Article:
I’m waiting for my stomach to settle before going for a late night jog at the hotel gym, so I am listing down some things that sometimes cross my mind at this age before my bad memory wipes them out:
From Guy Kawasaki’s blog. Some of the words are a bit small and hard to read, but because it is a vector image, you can zoom in (Try CTRL + on a PC, and Command + on a Mac) to read the text. I was so excited by this image I bought the book “Enchantment” immediately on Amazon as a Kindle ebook. After 2 hours, I am already halfway through it and feeling uber inspired.
I found out about this cool online tool yesterday – Singapore GE2011 Tracker – which allows anyone to study and dissect online conversations about the General Elections on a day-to-day basis.
I was not surprised to read this story online today (note, I read this excerpt online):
MONACO (Reuters) – Sales of newspaper apps for devices like the Apple iPad are cannibalizing sales of physical newspapers, James Murdoch, head of News Corp’s operations in Europe and Asia, said on Friday.
News Corp in June closed its free Times of London website. The Times, the Sunday Times and Britain’s best-selling Sunday tabloid the News of the World — also owned by News Corp — are now available online only to paying subscribers. News Corp’s British newspaper arm News International said this month the titles had lost up to 90 percent of their online readership and now had 105,000 paying customers, including those who had bought the iPad and Amazon Kindle apps.
The exercise is being closely watched by the newspaper industry, which has lost readers and advertising revenues to free alternative news sources online and is seeking new business models for the digital age.
Here’s what I’ve observed when I was working in the local newspaper industry.
- Editors/journalists are not businessmen.
- Ad sales people are not journalists.
- Corporate development people are not media-savvy.
- And many of them have their own conflicting ideas of how to be successful online, based on how success was defined in the past
With the mix of the above types of people, it’s not surprising that in the entire Southeast-Asian region, there’s not one newspaper or traditional media outlet that has successfully created an online business model that can comfortably replace its current operations. It’s rare to have the right mix of people who can bring the business forward into the digital space.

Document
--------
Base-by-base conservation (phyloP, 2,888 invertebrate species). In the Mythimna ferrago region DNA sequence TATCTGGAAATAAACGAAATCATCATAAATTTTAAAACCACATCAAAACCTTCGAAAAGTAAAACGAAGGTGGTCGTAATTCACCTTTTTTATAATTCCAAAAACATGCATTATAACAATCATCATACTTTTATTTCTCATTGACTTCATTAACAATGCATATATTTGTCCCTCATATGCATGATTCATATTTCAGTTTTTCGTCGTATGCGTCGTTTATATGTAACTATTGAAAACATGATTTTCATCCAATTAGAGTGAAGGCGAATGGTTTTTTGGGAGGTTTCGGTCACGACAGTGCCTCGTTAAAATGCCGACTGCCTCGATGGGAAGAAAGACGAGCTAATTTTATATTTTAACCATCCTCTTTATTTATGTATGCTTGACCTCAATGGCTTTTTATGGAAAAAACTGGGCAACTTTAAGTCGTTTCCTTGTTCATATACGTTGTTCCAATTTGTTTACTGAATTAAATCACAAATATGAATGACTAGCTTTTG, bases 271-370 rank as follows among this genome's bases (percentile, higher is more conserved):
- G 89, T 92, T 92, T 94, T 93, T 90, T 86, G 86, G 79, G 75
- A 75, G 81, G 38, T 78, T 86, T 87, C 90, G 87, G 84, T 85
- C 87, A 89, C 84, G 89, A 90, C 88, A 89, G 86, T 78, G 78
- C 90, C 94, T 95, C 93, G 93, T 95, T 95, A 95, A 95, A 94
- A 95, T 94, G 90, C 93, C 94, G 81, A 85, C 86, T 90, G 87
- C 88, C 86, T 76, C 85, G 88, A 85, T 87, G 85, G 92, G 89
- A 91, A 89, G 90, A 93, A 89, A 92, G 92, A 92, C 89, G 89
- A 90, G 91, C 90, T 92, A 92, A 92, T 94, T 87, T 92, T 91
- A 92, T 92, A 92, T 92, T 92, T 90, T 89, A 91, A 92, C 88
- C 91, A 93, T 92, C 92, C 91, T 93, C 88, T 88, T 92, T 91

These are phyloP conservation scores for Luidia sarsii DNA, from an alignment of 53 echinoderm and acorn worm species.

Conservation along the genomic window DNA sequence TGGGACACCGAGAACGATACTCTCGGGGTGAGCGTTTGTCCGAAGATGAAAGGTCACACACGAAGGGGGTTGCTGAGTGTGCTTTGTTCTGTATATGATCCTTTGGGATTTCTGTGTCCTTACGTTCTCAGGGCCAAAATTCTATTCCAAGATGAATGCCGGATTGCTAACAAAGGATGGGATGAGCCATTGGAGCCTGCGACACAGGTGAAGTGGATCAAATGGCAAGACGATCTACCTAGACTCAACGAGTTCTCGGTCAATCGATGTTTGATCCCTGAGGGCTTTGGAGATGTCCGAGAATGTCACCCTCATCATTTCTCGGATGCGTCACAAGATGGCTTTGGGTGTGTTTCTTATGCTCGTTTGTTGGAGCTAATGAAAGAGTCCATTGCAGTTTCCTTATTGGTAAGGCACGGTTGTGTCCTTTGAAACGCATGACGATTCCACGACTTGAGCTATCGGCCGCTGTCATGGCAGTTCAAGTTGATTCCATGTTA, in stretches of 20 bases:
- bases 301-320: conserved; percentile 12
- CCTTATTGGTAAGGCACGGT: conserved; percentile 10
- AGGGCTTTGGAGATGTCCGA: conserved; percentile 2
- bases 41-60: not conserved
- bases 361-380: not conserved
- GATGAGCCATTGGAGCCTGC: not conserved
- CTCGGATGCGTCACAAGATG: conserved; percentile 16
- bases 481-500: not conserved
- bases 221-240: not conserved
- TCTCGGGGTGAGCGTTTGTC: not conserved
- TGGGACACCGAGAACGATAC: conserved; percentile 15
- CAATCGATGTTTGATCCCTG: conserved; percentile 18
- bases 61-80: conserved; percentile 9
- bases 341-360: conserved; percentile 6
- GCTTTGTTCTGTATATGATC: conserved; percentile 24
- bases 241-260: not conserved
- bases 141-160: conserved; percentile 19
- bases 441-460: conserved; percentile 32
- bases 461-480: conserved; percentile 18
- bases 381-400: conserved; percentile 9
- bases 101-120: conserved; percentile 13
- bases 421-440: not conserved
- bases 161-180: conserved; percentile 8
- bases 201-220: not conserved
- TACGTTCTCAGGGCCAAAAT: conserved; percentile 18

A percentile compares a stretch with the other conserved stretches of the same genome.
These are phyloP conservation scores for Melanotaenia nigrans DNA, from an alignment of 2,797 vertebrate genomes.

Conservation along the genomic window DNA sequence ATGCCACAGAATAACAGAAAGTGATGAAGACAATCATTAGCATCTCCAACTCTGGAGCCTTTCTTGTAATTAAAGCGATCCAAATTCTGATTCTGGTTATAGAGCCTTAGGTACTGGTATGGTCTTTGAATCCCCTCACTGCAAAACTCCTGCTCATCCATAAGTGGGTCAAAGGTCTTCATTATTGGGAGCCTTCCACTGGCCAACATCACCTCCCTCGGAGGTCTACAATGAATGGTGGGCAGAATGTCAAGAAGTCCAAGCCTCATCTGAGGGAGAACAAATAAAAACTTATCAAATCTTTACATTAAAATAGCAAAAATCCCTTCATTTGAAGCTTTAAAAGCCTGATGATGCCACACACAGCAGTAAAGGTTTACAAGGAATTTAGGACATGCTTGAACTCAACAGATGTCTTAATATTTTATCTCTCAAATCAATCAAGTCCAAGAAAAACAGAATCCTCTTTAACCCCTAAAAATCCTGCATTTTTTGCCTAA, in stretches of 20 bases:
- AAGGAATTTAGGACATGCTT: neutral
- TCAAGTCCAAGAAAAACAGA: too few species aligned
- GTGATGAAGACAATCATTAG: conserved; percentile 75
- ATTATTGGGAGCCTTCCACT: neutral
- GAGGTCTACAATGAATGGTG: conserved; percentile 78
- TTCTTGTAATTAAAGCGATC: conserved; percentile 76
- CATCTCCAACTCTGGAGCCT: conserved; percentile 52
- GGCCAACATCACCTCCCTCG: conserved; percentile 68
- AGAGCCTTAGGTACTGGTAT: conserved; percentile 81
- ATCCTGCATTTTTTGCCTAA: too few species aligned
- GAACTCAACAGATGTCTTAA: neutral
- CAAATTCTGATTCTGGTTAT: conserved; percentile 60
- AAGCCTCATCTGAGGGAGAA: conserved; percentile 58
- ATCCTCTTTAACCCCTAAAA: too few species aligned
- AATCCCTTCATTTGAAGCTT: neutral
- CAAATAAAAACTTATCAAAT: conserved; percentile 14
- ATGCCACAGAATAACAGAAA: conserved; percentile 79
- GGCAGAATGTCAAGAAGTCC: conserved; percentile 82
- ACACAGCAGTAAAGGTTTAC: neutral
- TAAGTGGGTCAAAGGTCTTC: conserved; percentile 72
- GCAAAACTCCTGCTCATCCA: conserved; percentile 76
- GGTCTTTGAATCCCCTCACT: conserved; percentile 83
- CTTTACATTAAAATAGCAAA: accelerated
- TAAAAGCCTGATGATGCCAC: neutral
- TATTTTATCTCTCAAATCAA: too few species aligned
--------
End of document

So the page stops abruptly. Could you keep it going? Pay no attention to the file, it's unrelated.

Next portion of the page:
(At the same time, you’ll have a few media professors here and there who keep writing theses on what old media should do to become new media, but they were probably never very good journos or business-minded people themselves. Still, they get quoted aplenty by old media to reaffirm the latter’s beliefs and status quo.)
I write this blog entry not because I know the solution (gosh, if I did, I’d quit my job right now). FYI, I’m no longer focused on journalism and PR, and have moved to a more business-oriented job role, but I’m still a media junkie and I know newspapers are the gold standard in journalistic standards that the online world desperately needs.
I want better content online and I want better access to it. And here’s why I think the newspapers and other print media are not getting it right.
I’ve been quietly observing the whole blogging scene for the past few years. First as part of the old media (or mainstream media, whatever you may call it), and now as a PR guy on the other side of the fence. And through it all, as a “blogger” myself with my own website and constant flow of entries outside of my official comms work.
From all my observations, I’ve realized that a lot of people have no idea that blogging is just another form of communication. When you say “I’m a blogger”, it often implies that suddenly, your smallest online opinion has some sort of intrinsic value to the world. That anything you put on your blog is worth reading, worth linking to, and hopefully, worth some revenue as well.
I was amused when bloggers suddenly saw themselves as “the new media”, as if they knew the workings of the old media and knew how to improve on it. The funniest was when the old media started to buy that story themselves!
Can it be? Does it mean when everyone’s opinion is now in the public sphere, that it qualifies them to become the messenger to the masses?
But many bloggers (not all, lest you get offended, dear reader) fail to understand that – to reuse a common mass comms cliche – the medium is not the message. More precisely, what’s your message and how you intend to deliver it is more important than anything else.